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Dinkins v. United States

United States District Court, D. South Carolina, Columbia Division

October 3, 2016

Deon Dinkins, Defendant-Petitioner
v.
United States of America, Plaintiff-Respondent.

          OPINION AND ORDER

          CAMERON MCGOWAN CURRIE JUDGE

         Defendant, through his attorney, seeks relief pursuant to 28 U.S.C. § 2255. ECF No. 116. The Government filed a response in opposition on June 26, 2016. ECF No. 120. On July 5, 2016, Defendant filed a response in support. ECF No. 121.

         I. Background

         On August 17, 2011, Defendant was indicted for felon in possession of a firearm, in violation of 18 U.S.C. §§ 922(g)(1), 924(a)(2), and 924(e). ECF No. 2. On February 17, 2012, Defendant entered into a written conditional plea agreement to plead guilty to the charge. ECF No. 50. The same day, Defendant appeared before the court and after a thorough Rule 11 hearing, entered a guilty plea to felon in possession.

         A Pre-Sentence Report (PSR) concluded Defendant was an armed career criminal under the Armed Career Criminal Act (“ACCA”) and faced a mandatory minimum term of imprisonment of fifteen (15) years and a maximum term of life imprisonment. The PSR found that Defendant's prior convictions for Possession with Intent to Distribute Cocaine (1992), distribution of crack cocaine/distribution of crack cocaine near a school (1994), and assault and battery with intent to kill (“ABWIK”), qualified as predicate convictions for ACCA purposes. See ECF No. 60, PSR ¶¶ 24, 26, 27. No objections were made to the PSR regarding Defendant's ACCA predicate convictions.

         On April 25, 2012, Defendant appeared for sentencing. The court varied from the guideline range of 188-235 months based on Defendant's “history of mental illness and treatment and his strong family support.” ECF No. 64. Defendant was sentenced to 180 months' imprisonment and five years' supervised release. Defendant appealed the denial of a motion to suppress and the Fourth Circuit affirmed the judgment on October 22, 2012. ECF No. 78.

         Defendant filed a §2255 motion on January 10, 2013, arguing that his counsel was ineffective for several reasons, including because he failed to “thoroughly investigate and challenge” Defendant's prior convictions that were used as predicate offenses, and asserting that he was not an armed career criminal. ECF No. 80. Specifically, Defendant argued that his conviction for possession of “a small amount of drugs” was not sufficient to qualify as an ACCA predicate. ECF No. 80-1, at 39. The Government agreed that Defendant's conviction in Paragraph 25 of the PSR, possession of cocaine (1993), did not count as a predicate drug offense for the ACCA. However, the Government asserted, and the court adopted as its finding, that Defendant had other offenses that qualified him as an armed career criminal. ECF No. 93 (Government's Response in Opposition); ECF No. 99 (Order granting Government's Motion for Summary Judgment) (“[F]or the reasons argued by the Government in its response in opposition, which the court adopts as its findings, Defendant is not entitled to relief.”). Therefore, the court dismissed Defendant's § 2255 motion with prejudice. ECF No. 99.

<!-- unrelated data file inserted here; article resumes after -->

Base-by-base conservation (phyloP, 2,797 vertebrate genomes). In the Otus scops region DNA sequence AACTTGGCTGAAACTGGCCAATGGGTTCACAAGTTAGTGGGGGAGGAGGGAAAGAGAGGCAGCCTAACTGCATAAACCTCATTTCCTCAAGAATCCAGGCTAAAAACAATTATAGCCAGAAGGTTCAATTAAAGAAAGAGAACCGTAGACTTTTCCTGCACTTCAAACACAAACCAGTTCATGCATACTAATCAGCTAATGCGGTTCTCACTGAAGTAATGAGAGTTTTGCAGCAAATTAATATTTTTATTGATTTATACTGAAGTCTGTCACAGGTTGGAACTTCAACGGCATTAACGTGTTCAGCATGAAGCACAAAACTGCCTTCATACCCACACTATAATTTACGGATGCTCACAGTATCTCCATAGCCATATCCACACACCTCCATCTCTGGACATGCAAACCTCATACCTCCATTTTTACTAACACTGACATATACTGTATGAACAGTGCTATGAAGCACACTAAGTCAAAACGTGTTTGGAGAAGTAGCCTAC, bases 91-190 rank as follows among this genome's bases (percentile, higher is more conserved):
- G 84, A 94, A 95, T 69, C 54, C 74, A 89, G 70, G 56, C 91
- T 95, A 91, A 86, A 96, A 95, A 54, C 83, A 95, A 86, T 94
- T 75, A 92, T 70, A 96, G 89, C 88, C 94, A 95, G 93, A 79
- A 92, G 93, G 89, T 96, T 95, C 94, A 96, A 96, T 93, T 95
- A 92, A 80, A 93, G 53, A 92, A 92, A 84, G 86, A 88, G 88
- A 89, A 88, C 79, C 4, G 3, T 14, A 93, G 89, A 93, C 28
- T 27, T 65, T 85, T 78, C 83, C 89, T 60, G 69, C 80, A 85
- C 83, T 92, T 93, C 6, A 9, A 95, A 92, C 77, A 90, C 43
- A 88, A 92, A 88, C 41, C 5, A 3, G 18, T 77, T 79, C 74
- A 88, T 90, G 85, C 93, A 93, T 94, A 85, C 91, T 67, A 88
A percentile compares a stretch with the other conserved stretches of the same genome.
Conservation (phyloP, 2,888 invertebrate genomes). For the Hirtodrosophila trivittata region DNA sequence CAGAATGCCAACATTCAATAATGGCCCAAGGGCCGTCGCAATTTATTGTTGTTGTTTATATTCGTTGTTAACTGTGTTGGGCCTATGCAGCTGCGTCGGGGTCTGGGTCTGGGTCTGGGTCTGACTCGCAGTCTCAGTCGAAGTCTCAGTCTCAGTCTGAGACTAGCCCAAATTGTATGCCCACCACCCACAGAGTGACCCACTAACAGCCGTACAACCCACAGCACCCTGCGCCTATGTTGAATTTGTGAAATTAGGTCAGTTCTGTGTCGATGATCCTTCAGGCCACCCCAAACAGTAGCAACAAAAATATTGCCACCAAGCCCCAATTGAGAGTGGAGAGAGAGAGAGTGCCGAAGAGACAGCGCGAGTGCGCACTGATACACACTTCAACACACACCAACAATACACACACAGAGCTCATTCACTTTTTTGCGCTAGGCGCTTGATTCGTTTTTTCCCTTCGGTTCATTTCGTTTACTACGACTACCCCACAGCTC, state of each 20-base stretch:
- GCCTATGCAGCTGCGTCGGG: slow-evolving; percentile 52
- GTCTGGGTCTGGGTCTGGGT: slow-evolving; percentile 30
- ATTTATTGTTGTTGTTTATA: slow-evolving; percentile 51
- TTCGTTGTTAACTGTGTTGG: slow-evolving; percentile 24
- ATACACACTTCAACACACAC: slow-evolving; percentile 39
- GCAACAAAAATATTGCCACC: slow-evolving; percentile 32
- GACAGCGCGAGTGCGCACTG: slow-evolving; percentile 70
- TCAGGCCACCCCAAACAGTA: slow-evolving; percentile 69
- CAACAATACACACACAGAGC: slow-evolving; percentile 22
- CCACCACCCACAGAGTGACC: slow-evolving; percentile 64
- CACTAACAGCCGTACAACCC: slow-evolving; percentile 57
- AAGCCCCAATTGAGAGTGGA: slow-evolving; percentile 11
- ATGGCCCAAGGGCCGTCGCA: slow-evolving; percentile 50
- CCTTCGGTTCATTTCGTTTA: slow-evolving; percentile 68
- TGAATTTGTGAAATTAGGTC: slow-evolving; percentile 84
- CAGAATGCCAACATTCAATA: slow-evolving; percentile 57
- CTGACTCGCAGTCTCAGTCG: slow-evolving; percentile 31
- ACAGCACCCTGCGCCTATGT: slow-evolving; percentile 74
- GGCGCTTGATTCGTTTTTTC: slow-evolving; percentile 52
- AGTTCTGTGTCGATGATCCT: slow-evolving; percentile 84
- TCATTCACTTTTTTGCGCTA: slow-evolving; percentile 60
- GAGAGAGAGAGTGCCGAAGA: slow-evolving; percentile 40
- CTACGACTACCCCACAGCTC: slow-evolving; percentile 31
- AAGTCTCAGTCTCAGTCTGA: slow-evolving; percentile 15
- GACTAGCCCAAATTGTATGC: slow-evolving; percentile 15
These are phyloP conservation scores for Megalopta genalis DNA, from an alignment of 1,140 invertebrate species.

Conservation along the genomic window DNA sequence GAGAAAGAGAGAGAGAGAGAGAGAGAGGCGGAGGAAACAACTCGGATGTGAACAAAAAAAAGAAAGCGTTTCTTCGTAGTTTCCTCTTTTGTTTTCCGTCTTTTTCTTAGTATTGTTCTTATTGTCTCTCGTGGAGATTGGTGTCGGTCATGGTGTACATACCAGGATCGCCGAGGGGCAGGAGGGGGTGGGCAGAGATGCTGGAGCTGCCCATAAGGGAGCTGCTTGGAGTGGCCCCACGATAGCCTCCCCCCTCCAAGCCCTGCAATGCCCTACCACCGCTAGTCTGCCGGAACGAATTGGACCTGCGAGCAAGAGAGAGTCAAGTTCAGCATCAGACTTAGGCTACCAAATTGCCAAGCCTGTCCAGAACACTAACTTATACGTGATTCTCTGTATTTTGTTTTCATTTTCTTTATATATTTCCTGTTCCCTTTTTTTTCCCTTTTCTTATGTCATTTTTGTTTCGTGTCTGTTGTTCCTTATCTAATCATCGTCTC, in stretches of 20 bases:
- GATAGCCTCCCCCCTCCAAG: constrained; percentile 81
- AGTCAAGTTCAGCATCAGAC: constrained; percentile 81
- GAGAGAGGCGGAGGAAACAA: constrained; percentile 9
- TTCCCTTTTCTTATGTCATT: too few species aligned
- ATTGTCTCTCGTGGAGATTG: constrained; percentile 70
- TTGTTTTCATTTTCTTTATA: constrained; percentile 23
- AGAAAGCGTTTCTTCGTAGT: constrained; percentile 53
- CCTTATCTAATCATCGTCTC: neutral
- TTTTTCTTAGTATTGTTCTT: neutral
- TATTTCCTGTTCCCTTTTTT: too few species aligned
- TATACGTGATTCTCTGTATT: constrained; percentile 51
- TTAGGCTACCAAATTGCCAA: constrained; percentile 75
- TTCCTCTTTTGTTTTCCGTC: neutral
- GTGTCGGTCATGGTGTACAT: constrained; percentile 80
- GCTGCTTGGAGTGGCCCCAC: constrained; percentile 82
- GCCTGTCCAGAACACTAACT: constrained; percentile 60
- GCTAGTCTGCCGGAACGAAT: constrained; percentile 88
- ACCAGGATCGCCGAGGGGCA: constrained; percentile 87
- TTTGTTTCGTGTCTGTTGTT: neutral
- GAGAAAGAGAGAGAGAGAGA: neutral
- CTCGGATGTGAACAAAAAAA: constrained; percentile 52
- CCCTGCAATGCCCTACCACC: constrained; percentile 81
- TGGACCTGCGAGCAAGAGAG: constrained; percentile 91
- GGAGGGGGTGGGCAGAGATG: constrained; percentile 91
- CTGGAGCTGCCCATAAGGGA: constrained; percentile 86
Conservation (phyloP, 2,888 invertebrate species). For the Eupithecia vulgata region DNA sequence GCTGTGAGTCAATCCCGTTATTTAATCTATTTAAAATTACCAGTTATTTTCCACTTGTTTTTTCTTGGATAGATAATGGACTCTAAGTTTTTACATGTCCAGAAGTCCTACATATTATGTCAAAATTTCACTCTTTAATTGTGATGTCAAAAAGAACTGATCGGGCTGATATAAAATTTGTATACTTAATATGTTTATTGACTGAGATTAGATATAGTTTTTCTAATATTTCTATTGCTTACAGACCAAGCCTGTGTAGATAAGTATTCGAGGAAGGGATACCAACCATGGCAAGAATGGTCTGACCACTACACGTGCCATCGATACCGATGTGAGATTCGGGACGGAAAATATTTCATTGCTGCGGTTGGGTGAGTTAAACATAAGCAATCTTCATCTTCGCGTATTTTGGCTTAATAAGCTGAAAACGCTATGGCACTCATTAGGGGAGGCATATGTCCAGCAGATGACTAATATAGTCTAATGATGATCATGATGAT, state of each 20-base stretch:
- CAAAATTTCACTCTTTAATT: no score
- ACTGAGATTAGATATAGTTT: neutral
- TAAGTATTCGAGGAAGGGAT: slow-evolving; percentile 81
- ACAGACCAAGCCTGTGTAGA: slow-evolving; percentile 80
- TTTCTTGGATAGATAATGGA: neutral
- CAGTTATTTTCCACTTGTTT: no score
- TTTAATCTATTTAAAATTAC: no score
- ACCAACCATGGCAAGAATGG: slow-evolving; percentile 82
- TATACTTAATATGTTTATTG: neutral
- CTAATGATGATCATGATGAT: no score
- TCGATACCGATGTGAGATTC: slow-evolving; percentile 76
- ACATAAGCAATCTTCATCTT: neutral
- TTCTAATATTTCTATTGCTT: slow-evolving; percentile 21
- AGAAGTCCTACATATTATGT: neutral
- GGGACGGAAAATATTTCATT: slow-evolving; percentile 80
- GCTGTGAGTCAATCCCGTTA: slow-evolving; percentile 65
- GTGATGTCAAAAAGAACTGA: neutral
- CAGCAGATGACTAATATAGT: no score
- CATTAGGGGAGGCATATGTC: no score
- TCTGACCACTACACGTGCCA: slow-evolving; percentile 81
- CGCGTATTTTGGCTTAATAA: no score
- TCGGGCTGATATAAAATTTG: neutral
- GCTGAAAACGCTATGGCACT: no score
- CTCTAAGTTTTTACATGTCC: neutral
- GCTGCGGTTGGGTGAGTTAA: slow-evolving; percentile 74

Defendant filed a second pro se motion under § 2255 on May 16, 2014, arguing again that he was improperly enhanced under the ACCA because his conviction for possession of cocaine in 1993 was not for a serious drug offense. ECF No. 102. The court dismissed this motion as successive on May 19, 2014. ECF No. 212.

         Prior to filing the instant motion, Defendant filed a § 2244 motion with the Fourth Circuit. No. 16-853. On June 2, 2016, he received permission to file a second or successive motion under § 2255. ECF No. 115. The instant motion under § 2255 was filed the same day. ECF No. 116.

         II. The ACCA

         A conviction for felon in possession typically carries a statutory maximum sentence of ten years in prison. See 18 U.S.C. § 924(a)(2). However, if the accused has three or more previous convictions for certain types of felonies, he is subject to an enhanced minimum sentence of fifteen years imprisonment with a maximum term of life imprisonment. Title 18 U.S.C. § 924(e)(1) provides:

In the case of a person who violates section 922(g) of this title and has three previous convictions by any court referred to in section 922(g)(1) of this title for a violent felony or a serious drug offense, or both, committed on occasions different from one another, such person shall be fined under this title and imprisoned not less than fifteen years . . . .

         As is relevant to this case, the statute defines “violent felony” as

any crime punishable by imprisonment for a term exceeding one year, or any act of juvenile delinquency involving the use or carrying of a firearm, knife, or destructive device that would be punishable by imprisonment for such term if committed by an adult, that- (i) has as an element the use, attempted use, or threatened use of physical force against the person of another; or (ii) is burglary, arson, or extortion, involves use of explosives, ...

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